We’re taking in, processing and responding to information everywhere, constantly. Reading doesn’t just occur when we’re sitting and staring at a printed page or backlit screen. We’re reading each other’s faces, postures, and body language. If you can hear, you’re reading the tone of voice. We all make judgments and decisions based on those things, often much more than on the words spoken. Likewise, we “read the room,” the mood of a crowd. We read the weather. To me, our intuitive reading abilities are the most intriguing aspects of our intelligence. They fascinate me.

 Discuss the importance of written work to a person with a hearing impairment. Using Manifest O, to explain.

 Text can offer clarity to someone whose hearing has been lost, provided that person is accustomed to spoken / written language. For instance, I can’t watch films, videos or television programs unless they are captioned.  However, this is not true for all deaf people.


Sign language can be very much clearer than text to someone who was born Deaf, or whose early exposure is to visually based language.  I’m someone who was born and raised in the hearing world; my deafness came after I had acquired spoken and written language.  In Manifest, O, I tried to present my own experience of hearing loss by contrasting that with the expectations you might have of reading a conventional book.  When you page through Manifest, O, you see that holes have replaced the letterforms; the words have all dropped from its pages. The paper feels fragile, cockled and wrinkled. Its colours are dull and muddy, with shifting patterns of intensity that don’t resolve into anything.  As you turn the pages, you can see the drawings of mouths appear mistily through the translucent paper; portions also show through the text holes. You come to a page with a mouth making its speech shape, which repeats slightly altered on the back of the page, then disappears. You wade through more confusion, searching for the next drawing, the next hint. It’s quite frustrating to someone who expects to be following a conventional linear narrative. That’s how I hear: reading lips through a dull haze of indistinct, mostly meaningless sound.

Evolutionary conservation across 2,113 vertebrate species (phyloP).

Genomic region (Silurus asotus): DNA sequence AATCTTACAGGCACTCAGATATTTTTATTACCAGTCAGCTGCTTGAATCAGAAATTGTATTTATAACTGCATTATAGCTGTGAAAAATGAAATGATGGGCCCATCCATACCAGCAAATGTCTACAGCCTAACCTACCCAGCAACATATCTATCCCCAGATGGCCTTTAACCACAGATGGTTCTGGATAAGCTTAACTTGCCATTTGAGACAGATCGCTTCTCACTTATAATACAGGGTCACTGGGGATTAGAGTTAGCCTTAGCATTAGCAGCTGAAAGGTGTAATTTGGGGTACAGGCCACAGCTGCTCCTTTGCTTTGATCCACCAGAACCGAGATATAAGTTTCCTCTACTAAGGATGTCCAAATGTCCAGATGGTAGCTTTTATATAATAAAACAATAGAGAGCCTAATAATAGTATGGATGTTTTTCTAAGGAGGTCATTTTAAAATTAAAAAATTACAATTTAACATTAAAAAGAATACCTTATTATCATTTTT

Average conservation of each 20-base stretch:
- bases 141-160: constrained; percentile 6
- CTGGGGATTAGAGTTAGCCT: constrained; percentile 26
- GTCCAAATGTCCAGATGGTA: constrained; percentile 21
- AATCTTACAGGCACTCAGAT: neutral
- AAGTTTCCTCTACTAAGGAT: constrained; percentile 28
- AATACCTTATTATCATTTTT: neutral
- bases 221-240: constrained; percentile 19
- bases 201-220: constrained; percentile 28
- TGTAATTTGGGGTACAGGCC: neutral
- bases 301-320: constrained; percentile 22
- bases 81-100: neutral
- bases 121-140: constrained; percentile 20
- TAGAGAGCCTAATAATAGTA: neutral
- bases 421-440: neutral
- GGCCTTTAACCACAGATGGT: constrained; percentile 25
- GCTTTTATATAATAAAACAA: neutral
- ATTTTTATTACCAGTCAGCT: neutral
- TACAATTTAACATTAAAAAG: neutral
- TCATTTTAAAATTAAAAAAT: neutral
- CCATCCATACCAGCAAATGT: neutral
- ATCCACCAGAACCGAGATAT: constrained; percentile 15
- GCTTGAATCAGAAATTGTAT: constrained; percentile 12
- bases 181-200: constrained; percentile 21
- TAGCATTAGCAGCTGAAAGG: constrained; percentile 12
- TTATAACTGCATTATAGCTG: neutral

Can you tell about your involvement with Columbia College, Chicago?

I was involved with the Centre for Book and Paper Arts very early on, at an exciting time in its creation, and I also helped to develop the MFA in Interdisciplinary Book and Paper Arts degree program. I worked and taught there for fifteen years. I have taught at many other fine schools and arts centres as well. Though I do a lot less teaching now, it still remains a vital exchange to me, something that seems to be a natural extension of my own work.

Do you use the words on the paper you use?

Almost never, by choice, so that my work reflects my own movement through the world.


Discuss the importance of Installations in your work.

Installation has always been at the heart of my work. Even in the early days when I began making individual altered books, they all eventually gathered together into one large installation titled Library. I tend to think in visual, environmental and spacial terms. I even think of individual book works as being complete environments; you willingly walk into an installation, ready to read the elements you see there; you do the same when you open a book’s cover.

Perhaps I think this way because I derive my inspiration from complete environments. Lately I’ve been very pleased to be taking my work out into the landscape with the Monitors project and a few other experiments.


Contact details.

 Melissa Jay Craig, Chicago, USA

 Interview by Deborah Blakeley, November, 2016